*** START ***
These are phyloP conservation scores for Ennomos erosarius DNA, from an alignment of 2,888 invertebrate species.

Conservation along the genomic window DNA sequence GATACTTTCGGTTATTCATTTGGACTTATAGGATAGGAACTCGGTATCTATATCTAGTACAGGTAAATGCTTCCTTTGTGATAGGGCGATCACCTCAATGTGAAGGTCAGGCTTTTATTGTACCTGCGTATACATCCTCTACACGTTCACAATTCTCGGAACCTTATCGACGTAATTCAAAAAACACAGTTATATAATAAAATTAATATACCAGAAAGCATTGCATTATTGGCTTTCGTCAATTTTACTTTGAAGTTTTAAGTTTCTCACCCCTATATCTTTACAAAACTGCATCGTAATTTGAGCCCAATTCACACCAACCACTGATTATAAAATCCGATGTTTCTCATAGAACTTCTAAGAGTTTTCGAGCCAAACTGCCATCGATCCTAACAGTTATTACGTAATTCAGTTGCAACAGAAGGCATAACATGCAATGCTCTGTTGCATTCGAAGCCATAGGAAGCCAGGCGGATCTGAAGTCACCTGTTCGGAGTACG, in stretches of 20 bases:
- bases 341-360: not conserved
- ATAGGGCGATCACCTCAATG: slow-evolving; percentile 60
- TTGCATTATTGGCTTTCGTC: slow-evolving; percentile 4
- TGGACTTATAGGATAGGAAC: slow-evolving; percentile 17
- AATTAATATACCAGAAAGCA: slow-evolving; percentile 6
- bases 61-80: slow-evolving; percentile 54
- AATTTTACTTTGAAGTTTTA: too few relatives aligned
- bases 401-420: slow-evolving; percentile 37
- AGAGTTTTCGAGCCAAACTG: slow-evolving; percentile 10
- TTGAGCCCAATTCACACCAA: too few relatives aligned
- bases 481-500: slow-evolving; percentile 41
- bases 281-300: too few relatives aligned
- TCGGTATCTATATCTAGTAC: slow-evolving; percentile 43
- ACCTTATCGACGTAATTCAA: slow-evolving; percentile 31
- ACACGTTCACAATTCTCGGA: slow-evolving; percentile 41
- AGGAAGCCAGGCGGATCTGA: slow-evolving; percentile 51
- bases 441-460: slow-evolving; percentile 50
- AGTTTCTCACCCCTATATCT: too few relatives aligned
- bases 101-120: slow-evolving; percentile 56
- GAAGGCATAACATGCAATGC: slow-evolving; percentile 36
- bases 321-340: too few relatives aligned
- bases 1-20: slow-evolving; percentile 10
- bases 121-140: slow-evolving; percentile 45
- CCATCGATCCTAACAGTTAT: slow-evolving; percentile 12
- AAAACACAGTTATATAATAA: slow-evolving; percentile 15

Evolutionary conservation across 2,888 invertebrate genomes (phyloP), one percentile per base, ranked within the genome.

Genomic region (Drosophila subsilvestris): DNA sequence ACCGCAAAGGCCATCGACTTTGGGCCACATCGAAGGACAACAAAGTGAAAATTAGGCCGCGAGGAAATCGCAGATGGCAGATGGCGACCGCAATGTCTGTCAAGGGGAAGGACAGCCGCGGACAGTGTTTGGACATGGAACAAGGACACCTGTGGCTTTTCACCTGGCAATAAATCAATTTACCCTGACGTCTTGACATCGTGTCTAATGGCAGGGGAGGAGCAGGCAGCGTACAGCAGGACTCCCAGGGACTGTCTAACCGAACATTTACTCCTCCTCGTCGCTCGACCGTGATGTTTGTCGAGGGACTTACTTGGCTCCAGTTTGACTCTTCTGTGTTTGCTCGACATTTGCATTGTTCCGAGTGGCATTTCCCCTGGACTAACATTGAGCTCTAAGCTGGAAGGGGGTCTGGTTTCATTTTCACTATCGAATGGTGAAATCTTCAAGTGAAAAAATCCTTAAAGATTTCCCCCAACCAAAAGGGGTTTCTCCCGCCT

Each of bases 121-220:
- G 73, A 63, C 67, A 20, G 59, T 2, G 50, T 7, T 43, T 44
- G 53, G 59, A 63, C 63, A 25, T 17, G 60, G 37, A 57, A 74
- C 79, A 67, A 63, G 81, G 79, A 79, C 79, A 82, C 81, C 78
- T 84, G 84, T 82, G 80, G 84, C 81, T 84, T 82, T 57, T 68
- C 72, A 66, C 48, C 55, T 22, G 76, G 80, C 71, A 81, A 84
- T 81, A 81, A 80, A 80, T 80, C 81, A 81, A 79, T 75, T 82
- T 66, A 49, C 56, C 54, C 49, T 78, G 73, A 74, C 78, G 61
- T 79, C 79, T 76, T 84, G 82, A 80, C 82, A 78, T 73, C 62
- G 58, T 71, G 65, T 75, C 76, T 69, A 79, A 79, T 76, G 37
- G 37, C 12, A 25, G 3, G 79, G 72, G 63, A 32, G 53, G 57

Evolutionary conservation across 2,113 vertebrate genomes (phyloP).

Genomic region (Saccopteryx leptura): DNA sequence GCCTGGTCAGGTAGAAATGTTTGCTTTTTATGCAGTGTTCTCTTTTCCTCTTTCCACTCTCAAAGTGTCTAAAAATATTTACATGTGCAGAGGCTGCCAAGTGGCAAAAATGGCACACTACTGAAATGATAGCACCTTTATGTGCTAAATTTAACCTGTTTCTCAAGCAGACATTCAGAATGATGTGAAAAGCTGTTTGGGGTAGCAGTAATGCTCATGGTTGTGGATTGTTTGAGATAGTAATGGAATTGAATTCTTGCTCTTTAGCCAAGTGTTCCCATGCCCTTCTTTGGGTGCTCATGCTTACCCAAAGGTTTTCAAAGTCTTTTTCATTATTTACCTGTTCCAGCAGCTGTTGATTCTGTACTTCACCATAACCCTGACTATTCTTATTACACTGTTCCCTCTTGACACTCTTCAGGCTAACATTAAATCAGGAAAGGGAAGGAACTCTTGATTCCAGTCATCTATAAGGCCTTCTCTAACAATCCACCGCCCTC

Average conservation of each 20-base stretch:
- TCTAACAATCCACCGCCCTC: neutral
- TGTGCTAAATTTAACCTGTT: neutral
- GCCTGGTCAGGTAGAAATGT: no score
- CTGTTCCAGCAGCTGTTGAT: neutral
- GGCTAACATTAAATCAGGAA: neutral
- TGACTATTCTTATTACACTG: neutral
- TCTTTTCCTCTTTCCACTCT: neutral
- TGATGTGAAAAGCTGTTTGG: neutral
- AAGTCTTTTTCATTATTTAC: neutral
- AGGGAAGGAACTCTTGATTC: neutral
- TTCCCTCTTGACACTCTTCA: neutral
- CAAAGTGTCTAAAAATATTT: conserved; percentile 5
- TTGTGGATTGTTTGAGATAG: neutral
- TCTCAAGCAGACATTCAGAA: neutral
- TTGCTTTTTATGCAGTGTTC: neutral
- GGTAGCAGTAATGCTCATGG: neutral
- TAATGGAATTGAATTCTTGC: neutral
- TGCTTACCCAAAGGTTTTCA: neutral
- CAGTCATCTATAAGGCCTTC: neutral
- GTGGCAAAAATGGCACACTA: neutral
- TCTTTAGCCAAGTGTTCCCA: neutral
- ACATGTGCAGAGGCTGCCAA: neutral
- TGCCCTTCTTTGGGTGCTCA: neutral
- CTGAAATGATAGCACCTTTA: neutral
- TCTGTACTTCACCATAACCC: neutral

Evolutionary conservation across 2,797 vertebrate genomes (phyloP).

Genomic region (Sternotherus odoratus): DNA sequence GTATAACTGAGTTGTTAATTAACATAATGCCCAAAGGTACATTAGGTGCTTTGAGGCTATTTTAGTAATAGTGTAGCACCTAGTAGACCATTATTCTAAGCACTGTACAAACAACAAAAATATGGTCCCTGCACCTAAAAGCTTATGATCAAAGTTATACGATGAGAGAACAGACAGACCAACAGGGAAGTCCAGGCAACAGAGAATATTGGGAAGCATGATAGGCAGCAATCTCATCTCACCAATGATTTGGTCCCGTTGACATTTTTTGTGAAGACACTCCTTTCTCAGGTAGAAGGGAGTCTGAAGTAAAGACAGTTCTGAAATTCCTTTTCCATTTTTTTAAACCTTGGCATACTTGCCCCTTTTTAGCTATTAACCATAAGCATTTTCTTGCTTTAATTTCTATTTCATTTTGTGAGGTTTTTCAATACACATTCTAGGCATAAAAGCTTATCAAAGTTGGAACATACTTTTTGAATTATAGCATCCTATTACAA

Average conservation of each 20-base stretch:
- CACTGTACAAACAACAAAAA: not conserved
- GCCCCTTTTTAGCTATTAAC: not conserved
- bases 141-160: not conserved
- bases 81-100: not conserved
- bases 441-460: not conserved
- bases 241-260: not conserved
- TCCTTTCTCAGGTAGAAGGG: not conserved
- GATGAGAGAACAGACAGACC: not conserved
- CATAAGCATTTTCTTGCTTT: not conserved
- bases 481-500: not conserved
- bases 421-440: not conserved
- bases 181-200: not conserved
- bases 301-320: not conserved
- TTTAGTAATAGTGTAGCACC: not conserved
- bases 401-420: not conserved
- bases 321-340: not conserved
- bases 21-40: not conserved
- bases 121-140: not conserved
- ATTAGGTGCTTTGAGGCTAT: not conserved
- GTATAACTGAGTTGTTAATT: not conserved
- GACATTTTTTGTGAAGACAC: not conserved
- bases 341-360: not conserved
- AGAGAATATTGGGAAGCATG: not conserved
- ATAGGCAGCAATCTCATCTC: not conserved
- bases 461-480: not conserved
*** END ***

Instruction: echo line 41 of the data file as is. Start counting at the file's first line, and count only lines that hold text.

Evolutionary conservation across 2,113 vertebrate genomes (phyloP).